Luteinizing hormone (LH)
Written by Ada’s Medical Knowledge Team
Luteinizing Hormone (LH) is an important reproductive hormone in both women and men. It’s produced by the pituitary gland, and its levels in the blood are maintained by the HPG axis; an endocrine circuit responsible for regulating reproductive function. LH allows ovulation to happen in the female ovaries, and facilitates the production of testosterone in the male testes.
For women, tracking LH levels can be very useful for the purpose of family planning. Certain symptoms can also point towards abnormal LH levels, in which case one may wish to consider getting an LH test.
Read on to learn about LH, what it does, how and why it is tested, and more.
What is LH?
Luteinizing Hormone (LH) is a reproductive hormone produced by the pituitary gland in the brain. It is a ‘gonadotropin’ hormone, which means that it exerts its effects in the gonads – the testes in men, and the ovaries in women. Follicle Stimulating Hormone (FSH) is another gonadotropin produced by the pituitary, and works together with LH to facilitate and regulate reproductive function in both men and women. 1
LH levels in the body are regulated by an important endocrine axis called the Hypothalamic-Pituitary-Gonadal (HPG) axis. The hypothalamus, pituitary gland and gonads are the three key elements in this system. Signaling between the three elements of the HPG axis works to maintain the correct LH (and FSH) levels in the blood, and can be summarized as follows: 1 2
- The hypothalamus, which sits in the brain, releases pulses of Gonadotropin-Releasing Hormone (GnRH);
- GnRH stimulates the production and release of LH from the pituitary gland;
- LH travels to the gonads and acts on cells in the female ovaries and male testes;
- This results in, among its other effects, the production of testosterone and estradiol;
- Testosterone and estradiol levels in the blood are ‘monitored’ by the hypothalamus, and inform it if more or less LH is required. This is called the “negative feedback loop”, which is a type of self-regulating system.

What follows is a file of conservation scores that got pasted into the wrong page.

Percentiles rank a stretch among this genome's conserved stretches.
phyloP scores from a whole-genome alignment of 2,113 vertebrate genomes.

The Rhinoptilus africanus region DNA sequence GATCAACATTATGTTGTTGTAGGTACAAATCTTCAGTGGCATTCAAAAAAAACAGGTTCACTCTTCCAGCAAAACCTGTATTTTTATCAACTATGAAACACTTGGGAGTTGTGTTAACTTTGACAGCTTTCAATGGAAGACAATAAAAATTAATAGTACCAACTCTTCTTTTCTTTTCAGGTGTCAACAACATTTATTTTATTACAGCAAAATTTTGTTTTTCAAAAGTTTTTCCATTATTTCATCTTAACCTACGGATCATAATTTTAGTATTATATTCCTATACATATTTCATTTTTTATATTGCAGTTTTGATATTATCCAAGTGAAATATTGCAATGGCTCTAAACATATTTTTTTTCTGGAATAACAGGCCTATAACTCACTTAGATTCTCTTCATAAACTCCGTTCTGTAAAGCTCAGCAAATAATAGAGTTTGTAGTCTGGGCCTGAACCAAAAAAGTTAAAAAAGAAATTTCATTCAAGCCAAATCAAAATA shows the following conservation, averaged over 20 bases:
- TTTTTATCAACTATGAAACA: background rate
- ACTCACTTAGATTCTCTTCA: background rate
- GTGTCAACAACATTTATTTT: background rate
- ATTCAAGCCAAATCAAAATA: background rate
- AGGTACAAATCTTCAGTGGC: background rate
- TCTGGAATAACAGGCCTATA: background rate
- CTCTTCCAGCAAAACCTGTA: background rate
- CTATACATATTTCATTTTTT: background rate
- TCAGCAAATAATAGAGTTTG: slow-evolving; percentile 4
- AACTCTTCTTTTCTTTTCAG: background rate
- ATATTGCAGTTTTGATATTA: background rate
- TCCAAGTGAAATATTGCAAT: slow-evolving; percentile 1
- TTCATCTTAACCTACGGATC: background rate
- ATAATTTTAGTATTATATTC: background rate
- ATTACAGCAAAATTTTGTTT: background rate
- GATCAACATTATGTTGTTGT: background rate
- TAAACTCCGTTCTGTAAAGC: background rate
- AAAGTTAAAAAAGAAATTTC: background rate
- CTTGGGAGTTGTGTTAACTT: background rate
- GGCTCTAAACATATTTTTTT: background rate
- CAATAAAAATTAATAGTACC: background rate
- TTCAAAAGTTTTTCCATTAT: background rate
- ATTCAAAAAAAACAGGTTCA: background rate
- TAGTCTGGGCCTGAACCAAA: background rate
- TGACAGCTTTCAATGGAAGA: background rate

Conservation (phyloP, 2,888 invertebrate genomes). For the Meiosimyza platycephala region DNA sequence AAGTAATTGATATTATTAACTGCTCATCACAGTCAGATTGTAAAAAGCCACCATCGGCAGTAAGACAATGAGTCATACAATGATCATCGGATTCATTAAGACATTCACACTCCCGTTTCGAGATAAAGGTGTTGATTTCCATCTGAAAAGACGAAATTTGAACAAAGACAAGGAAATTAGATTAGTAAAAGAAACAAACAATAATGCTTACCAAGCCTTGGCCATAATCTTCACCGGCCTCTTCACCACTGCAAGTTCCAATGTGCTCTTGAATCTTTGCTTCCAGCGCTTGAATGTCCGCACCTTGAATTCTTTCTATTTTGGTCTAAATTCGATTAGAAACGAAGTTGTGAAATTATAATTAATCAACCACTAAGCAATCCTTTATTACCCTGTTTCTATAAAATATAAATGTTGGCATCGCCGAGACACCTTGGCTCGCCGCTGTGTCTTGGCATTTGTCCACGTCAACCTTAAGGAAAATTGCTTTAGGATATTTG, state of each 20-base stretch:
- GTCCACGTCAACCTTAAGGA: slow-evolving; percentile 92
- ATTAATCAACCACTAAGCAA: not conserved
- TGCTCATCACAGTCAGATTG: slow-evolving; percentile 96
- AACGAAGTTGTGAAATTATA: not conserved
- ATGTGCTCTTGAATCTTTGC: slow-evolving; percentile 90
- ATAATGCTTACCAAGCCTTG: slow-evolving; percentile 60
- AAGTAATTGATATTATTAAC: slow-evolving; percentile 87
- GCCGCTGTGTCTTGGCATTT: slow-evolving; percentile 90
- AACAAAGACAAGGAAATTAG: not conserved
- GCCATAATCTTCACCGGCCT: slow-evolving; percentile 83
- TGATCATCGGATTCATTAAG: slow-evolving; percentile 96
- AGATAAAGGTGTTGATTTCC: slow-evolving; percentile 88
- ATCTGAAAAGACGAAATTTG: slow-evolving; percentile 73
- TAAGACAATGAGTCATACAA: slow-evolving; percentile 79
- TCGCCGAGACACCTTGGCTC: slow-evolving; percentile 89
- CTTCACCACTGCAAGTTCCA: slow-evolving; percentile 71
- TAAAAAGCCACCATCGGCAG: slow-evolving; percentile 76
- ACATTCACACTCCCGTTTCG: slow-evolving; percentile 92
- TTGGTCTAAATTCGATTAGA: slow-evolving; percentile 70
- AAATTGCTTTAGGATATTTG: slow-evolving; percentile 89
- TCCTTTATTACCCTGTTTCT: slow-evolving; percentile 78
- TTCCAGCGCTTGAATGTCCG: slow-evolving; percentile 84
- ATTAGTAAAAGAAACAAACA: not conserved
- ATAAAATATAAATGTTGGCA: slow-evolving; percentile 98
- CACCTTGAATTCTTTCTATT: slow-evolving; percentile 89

What does LH do?
LH plays different roles in men and women, although it is vital to healthy reproductive function in both sexes.
In women, LH has many functions throughout the menstrual cycle. In the first half of the cycle, LH acts on the maturing follicle, resulting in the production of estradiol. Towards the middle of the cycle, estradiol levels peak, which causes the LH surge. When this happens, LH levels rapidly rise to very high levels. This is a crucial element of the female reproductive cycle, as it directly results in ovulation – the release of an egg from the now mature follicle. After the surge, LH levels promptly drop again. During the second half of the menstrual cycle, LH acts on the remnant of the burst follicle, called the corpus luteum, stimulating it to produce progesterone. 2 3
In men, LH acts on a group of cells in the testes called the Leydig cells. These cells are responsible for the production of testosterone, the main male reproductive hormone. Therefore, LH is responsible for testosterone activity in men, which influences sperm production and the development of secondary sexual characteristics such as a deep voice or facial hair. 2 4
What are normal LH levels?
If you are a woman, the amount of LH circulating in your blood will vary based on the stage of your menstrual cycle. If you are a man, your LH levels should remain consistent. The National Health Service (NHS) in the United Kingdom cites the following as normal LH level ranges for adults: 5
- Days 1-14 (Follicular phase): 1-12 IU/L
- Day ~14 (Ovulation): 16-104 IU/L
- Days 14-28 (Luteal phase): 1-12 IU/L
- 1-8 IU/L
Importantly, normal FSH and LH levels vary by age. The pituitary gland also produces low levels of LH in prepubescent children, typically between 1-5 IU/L. LH levels also rise naturally after a woman goes through menopause. 5
Can monitoring LH levels help with becoming pregnant?
Tracking your LH levels can be very useful if you are trying to conceive. If you know when your LH surge happens, you can roughly estimate when your fertile window started, and when it is going to end. The fertile window describes the few-day period during which you are most likely to become pregnant if you have sex. It begins up to 5 days before ovulation, and lasts for around a week. Two types of LH hormone test exist: blood tests, and urine tests. LH urine tests are commonly known as ovulation tests, and can often be bought over the counter. Both of these tests are highly accurate. 6